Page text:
Metallic photos of the sun by renowned photographer Greg Piepol bring together the best of art and science. Buy one or a whole set. They make a stellar gift.
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SPACE STATION METEOR: On August 13th during the peak of the Perseid meteor shower, ISS astronaut Ron Garan photographed a spectacular fireball from Earth orbit. NASA's Meteoroid Environment Office confirms that the meteor was likely a Perseid, as opposed to a sporadic (random) meteoroid.
EMERGING SUNSPOT: A big new sunspot is emerging over the sun's northeastern limb. AR1271 has at least four dark cores and it is crackling with small flares. The sunspot's entrance was captured in this 24-hour movie from the Solar Dynamics Observatory:
NOAA forecasters estimate a 60% chance of M-class solar flares during the next 24 hours. Because of its location near the sun's limb, AR1271 does not yet pose a threat for Earth-directed eruptions. This could change in the days ahead, however, as the sunspot turns to face our planet. Readers with solar telescopes are encouraged to monitor developments.
SUMMER AURORAS: A minor solar wind stream hit Earth's magnetic field during the early hours of August 15th, sparking auroras around the Arctic Circle. If the impact had occured just a few weeks ago, the midnight sun would have wiped out any Northern Lights, but now August nights are darkening enough to see geomagnetic activity. Göran Strand sends this picture from Frösön, Sweden:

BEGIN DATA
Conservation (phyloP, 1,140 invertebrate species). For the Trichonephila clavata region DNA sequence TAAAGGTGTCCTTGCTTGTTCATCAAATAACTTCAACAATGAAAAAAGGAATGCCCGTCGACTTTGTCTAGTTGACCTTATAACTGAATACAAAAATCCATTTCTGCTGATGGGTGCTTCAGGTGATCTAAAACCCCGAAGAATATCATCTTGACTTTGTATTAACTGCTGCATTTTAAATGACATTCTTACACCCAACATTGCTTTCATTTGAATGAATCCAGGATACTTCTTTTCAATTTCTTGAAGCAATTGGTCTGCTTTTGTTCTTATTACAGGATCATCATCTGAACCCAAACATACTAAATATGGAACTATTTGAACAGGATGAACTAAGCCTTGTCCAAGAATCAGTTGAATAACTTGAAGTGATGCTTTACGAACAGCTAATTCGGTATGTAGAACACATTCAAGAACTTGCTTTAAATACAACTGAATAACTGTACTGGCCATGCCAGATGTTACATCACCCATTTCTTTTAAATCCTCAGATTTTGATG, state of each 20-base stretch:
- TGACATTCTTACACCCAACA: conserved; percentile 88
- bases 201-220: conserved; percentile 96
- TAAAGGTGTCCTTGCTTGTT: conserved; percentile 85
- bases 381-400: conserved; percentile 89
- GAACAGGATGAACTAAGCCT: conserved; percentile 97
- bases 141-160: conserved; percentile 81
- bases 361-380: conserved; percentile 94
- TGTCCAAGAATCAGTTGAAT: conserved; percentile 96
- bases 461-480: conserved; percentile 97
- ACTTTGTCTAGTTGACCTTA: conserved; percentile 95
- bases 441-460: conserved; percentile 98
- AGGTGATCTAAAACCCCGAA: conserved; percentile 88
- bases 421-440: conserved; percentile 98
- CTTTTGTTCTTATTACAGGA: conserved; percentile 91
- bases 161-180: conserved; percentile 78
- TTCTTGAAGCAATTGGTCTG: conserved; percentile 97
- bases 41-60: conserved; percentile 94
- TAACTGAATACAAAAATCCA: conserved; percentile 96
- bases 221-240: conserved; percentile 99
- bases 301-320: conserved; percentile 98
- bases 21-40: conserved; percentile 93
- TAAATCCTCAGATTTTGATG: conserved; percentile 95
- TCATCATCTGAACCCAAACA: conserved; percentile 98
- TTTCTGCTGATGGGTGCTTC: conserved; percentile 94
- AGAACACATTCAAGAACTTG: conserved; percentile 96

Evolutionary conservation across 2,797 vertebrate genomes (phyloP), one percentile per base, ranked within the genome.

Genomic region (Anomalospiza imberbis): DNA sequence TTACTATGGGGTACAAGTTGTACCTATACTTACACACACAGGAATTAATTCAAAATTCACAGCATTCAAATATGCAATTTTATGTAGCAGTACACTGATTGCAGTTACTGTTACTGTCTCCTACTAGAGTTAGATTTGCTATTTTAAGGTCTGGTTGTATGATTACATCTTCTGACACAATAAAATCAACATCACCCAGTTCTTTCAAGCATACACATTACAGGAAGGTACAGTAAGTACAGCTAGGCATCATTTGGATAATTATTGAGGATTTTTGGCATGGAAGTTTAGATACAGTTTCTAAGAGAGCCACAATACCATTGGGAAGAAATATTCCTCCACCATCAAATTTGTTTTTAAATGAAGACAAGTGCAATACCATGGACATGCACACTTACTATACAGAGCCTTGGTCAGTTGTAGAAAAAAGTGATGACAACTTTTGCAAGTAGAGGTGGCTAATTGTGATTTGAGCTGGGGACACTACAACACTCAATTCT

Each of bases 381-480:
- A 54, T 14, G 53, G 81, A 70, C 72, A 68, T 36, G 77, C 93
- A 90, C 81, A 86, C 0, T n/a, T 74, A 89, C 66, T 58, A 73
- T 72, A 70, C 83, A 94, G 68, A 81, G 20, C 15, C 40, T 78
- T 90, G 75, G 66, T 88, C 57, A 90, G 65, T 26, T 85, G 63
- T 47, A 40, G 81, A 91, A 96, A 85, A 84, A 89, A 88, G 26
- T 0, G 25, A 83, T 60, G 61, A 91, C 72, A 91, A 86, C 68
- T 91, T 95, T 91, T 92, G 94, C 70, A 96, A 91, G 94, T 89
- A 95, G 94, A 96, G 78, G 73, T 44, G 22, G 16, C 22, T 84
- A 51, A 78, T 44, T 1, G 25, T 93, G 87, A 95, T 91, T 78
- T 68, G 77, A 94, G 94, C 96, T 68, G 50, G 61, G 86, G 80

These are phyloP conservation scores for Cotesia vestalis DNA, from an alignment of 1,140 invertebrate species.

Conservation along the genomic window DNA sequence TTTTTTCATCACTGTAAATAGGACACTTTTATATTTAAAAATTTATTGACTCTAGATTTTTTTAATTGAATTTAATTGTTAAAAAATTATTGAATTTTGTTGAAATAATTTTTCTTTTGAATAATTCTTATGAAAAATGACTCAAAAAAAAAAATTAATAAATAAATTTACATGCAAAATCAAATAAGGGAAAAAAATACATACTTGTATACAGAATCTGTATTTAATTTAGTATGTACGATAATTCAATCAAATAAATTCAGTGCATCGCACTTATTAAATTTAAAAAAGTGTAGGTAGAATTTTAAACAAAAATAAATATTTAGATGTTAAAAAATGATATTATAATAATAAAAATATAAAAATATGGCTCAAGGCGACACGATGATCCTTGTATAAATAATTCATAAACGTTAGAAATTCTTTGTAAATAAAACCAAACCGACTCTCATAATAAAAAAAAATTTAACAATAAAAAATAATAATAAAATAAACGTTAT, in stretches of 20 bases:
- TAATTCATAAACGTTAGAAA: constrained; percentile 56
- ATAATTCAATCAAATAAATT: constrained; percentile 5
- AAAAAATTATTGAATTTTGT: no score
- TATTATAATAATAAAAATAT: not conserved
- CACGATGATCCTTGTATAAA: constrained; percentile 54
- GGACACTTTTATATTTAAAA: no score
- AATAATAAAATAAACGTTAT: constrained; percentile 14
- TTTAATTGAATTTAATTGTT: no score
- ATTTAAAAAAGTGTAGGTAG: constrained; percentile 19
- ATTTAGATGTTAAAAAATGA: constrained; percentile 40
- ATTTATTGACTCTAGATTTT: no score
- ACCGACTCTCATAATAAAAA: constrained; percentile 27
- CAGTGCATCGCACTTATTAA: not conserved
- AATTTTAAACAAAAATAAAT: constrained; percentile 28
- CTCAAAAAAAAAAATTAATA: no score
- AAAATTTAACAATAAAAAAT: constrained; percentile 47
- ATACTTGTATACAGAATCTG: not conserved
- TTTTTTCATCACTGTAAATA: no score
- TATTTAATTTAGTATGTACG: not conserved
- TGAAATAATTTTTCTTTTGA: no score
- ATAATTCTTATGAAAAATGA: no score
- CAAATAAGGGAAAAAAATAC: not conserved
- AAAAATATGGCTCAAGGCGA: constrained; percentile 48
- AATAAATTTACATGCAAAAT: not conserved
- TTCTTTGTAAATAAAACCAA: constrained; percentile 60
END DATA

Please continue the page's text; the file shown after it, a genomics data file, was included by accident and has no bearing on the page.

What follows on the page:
"I was out photographing the moon when suddenly an aurora appeared," says Strand. "It lasted for about two minutes and it was quite big."
Arctic sky watchers should be alert for more summer auroras tonight. NOAA forecasters estimate a 30% chance of high-latitude geomagnetic activity as the solar wind continues to blow. Aurora alerts: text, voice.
August 2011 Aurora Gallery
[previous Augusts: 2010, 2009, 2008, 2007, 2006, 2005, 2004, 2003, 2002]
2011 Noctilucent Cloud Gallery
[previous years: 2003, 2004, 2005, 2006, 2007, 2008, 2009]
Potentially Hazardous Asteroids (PHAs
) are space rocks larger than approximately 100m that can come closer to Earth than 0.05 AU. None of the known PHAs is on a collision course with our planet, although astronomers are finding new ones
all the time.
On August 16, 2011 there were 1241 potentially hazardous asteroids. Notes: LD means "Lunar Distance." 1 LD = 384,401 km, the distance between Earth and the Moon. 1 LD also equals 0.00256 AU. MAG is the visual magnitude of the asteroid on the date of closest approach.
| ||The official U.S. government space weather bureau |
| ||The first place to look for information about sundogs, pillars, rainbows and related phenomena. |
| ||Researchers call it a "Hubble for the sun." SDO is the most advanced solar observatory ever. |
| ||3D views of the sun from NASA's Solar and Terrestrial Relations Observatory |
| ||Realtime and archival images of the Sun from SOHO. |
| ||from the NOAA Space Environment Center |
| ||the underlying science of space weather |
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